I do love discovering a new series, especially one that has me completely hooked and needing to read the next book. The A Song of Ice and Fire series is the first in a number of years to have captured my attention in this way. (NOTE: If you have not finished the first book in the series, A Game of Thrones, you will find some spoilers in this post).
So we left the characters of A Game of Thrones in a variety of different states. The Starks of Winterfell are dispersed across the Seven Kingdoms, in shock and mourning the death of Eddard Stark. In King’s Landing, Eddard’s daughters are seperated; Ayra hiding from King Joffrey’s men and Sansa alone amongst the Lannisters. In the north, Bran and Rickon remain in Winterfell with their trusted Maester Luwin and their direwolves. Further north still, Jon Snow is growing into a man, about to leave the safety of the Wall and plunge into the unknown, icy lands beyond. And an exhausted and emotionally drained Cateyln Stark watches as her eldest son is hailed King of the North by his followers.
The most intriguing cliffhanger is kept until the very end, with Daenerys Targaryen emerging naked from the ash of her dead husband’s pyre, carrying three dragons. Well if that isn’t enough to make you run out and buy the second book in the series, I don’t know what is!
A Clash of Kings introduces new characters and different areas of the Seven Kingdoms. More depth is given to the characters we have already got to know; we explore the mind of Theon Greyjoy who is given a larger role, a different side of Sansa is shown and Bran becomes a much more complex character.
There are now four main Kings fighting for the throne; the young and violent Joffrey Baratheon, his two uncles, Stannis with a mysterious and sinister woman in red to hold his banner, and the handsome and charismatic Renly. Finally, from Winterfell Robb Stark has stepped up to demand the north as his kingdom.
Away on the Iron Islands, the Greyjoys have their own ideas and are planning their own attack. Daenarys is no closer to the throne but her courage is growing, along with her dragons. Meanwhile, things are not looking good in King’s Landing, with the public going hungry and constant plotting and backstabbing between the more influential characters in the castle. Among them, we have Tyrion, continuing to shine through the pages with his wit and intelligence. The reader also learns that the dwarf has a soft spot, which only makes him more likeable.
While battles are being fought in every storyline and the trust of the people is constantly wavering and changing, a more important war is brewing beyond the Wall. Finally the reader is allowed to enter the icy lands with Jon Snow and his brothers. And what a fascinating, terrifying place it is! This plot thread could have its own book. The characters are interesting, the tension is palpable and the reader is forever left wanting to know more.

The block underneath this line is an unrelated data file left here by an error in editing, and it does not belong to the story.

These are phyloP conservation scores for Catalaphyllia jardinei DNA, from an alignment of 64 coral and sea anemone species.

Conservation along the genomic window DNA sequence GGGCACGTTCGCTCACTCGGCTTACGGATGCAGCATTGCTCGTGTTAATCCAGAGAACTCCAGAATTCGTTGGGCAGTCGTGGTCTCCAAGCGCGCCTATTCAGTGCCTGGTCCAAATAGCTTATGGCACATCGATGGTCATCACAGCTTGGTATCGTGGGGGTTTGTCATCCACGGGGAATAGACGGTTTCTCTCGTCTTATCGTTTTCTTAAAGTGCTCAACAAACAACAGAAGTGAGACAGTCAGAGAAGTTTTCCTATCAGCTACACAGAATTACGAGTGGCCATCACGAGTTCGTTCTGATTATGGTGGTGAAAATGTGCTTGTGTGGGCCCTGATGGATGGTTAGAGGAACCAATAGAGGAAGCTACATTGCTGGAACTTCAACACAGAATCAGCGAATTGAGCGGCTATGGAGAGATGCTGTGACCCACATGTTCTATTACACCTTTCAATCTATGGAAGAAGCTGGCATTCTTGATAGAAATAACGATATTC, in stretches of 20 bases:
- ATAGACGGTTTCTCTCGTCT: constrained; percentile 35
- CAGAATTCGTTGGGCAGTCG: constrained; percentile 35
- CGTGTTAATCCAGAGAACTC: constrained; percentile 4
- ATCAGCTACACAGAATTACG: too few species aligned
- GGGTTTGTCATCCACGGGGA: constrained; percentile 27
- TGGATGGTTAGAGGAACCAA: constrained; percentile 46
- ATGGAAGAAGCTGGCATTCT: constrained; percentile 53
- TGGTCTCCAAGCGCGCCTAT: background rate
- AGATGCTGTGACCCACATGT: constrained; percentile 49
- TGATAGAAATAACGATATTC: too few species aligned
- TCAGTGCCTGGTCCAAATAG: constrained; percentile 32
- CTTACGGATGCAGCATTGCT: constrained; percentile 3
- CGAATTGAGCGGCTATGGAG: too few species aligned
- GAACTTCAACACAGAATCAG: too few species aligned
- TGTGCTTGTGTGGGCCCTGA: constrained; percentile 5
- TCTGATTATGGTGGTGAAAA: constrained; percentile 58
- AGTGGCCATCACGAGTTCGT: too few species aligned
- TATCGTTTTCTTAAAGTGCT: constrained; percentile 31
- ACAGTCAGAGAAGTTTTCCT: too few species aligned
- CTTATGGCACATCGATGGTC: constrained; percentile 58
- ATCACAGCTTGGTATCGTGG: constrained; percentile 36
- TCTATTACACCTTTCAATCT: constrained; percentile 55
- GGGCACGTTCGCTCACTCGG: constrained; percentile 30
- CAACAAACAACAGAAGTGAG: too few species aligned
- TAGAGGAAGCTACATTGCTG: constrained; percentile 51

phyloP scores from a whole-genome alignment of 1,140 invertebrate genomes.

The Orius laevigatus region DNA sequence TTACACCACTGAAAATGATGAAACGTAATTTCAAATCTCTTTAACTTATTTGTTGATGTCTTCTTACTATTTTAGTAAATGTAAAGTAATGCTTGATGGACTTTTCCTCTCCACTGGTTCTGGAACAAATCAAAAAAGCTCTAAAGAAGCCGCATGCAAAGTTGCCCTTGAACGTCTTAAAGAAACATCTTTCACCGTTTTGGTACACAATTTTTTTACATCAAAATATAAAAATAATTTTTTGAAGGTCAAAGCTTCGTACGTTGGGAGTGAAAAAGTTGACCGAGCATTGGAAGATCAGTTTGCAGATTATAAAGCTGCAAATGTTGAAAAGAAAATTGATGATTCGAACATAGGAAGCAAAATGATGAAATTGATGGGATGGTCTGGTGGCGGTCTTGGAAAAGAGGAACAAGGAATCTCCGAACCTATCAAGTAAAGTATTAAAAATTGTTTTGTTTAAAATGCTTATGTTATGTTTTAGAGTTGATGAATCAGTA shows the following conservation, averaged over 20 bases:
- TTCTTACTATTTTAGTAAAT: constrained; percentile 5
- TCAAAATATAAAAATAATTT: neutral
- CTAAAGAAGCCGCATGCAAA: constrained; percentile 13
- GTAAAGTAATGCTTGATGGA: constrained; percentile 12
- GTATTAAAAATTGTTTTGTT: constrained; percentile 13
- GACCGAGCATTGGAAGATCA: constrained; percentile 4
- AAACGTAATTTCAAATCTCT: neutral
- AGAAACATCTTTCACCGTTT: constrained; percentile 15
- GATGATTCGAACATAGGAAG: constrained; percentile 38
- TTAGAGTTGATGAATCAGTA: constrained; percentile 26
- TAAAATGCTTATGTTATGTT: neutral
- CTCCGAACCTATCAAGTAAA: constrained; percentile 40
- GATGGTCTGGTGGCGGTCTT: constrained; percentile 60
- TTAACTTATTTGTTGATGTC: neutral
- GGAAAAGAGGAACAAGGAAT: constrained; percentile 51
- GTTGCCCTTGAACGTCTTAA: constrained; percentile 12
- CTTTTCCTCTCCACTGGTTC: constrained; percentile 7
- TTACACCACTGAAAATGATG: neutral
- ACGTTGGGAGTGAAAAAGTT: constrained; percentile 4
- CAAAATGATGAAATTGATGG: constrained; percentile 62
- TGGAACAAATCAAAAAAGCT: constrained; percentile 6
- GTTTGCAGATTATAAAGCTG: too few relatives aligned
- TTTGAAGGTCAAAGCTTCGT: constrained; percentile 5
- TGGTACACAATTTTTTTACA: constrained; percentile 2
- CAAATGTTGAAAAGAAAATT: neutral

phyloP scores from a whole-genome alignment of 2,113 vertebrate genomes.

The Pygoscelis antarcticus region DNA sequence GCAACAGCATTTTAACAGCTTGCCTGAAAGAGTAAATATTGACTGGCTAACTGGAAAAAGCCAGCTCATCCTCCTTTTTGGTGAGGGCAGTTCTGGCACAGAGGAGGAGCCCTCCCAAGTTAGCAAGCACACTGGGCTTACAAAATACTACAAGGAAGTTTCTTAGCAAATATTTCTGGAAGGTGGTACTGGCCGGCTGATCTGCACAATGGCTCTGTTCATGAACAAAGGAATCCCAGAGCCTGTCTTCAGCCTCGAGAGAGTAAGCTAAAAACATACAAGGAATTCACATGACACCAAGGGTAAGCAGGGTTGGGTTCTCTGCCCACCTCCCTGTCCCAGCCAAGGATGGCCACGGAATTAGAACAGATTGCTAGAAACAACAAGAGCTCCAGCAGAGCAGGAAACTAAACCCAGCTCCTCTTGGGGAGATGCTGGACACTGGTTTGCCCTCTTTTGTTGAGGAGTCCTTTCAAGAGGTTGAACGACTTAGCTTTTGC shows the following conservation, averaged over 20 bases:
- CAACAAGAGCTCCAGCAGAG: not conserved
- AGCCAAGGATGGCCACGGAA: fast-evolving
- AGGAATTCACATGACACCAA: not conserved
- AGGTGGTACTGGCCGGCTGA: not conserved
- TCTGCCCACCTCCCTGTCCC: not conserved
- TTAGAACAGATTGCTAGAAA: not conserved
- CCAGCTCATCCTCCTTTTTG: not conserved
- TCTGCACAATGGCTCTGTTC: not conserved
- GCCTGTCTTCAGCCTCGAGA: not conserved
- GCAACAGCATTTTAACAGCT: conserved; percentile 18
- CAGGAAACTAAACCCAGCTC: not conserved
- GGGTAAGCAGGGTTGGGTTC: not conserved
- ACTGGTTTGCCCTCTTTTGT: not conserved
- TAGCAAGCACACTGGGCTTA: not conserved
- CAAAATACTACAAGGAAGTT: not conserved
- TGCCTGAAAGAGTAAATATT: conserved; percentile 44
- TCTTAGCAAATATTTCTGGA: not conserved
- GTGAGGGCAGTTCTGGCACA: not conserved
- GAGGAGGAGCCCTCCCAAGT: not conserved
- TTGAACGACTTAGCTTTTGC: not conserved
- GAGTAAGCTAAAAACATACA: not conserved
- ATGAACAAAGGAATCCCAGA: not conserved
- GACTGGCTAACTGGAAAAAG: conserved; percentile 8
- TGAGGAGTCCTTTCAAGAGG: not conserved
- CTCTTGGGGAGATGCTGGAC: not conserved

As I said in my review of A Game of Thrones, I don’t normally read books in the fantasy genre, but I have enjoyed the way this series introduces the idea of magic gently. However, I was correct in guessing that the theme of magic would play a greater role as the series went along. A Clash of Kings definitely has more magic, but yet again it is realistic and makes sense within the world that has been created by George R. R. Martin. When there are dragons in the world once again, magic becomes stronger. The pyromancers notice as they make wildfire and the street ‘magicians’ are now able to perform tricks they had never dreamt of. A particularly subtle involvement of magic is brought to us by Bran and his strange dreams, which slowly become more powerful and real as the book goes on.
The theme of magic in some storylines did remind me with a jolt that I was indeed reading a fantasy book. There is a whole chapter where Daenerys is surrounded by a dreamlike, eerie and magical world, and I did not enjoy this at all. It seemed out of keeping with the rest of the book and, as far as I could tell, not necessary for the progression of the plot.
Although I am enjoying the A Song of Ice and Fire books, I did have a few problems with the second volume in this series. It is difficult to keep up the pace after such a wonderful opening book, and parts of A Clash of Kings certainly did drag. George R. R. Martin wastes an unnecessary amount of words and time on detail. In A Game of Thrones, the detail was fantastic, because a whole new world was being created and it needed to be realistic and believable. But there is only so much we need to know about what clothes characters are wearing or what food they are eating. Another thing that I began to notice, is the irritating repetition of certain words and phrases, such as “if truth be told”, sometimes as often as four or five times on one page. I am glad that I persevered through these slightly annoying moments because the good bits are really worth it!
If there is one place where George R. R. Martin uses his skills of description well, it is on the battlefield. I don’t usually appreciate a big battle scene, but the fighting in A Clash of Kings is always told from an interesting angle and in a way that is never boring. Although often lengthy, these scenes are from the points of view of characters such as dwarves, young girls or sailors, which brings a whole new light to a battle which in other circumstances, I might have found very uninteresting.
I’m not sure what to expect from A Storm of Swords, but I do know that I can’t wait to find out!
If you are ready for A Clash of Kings and don’t already have it, click on the picture below!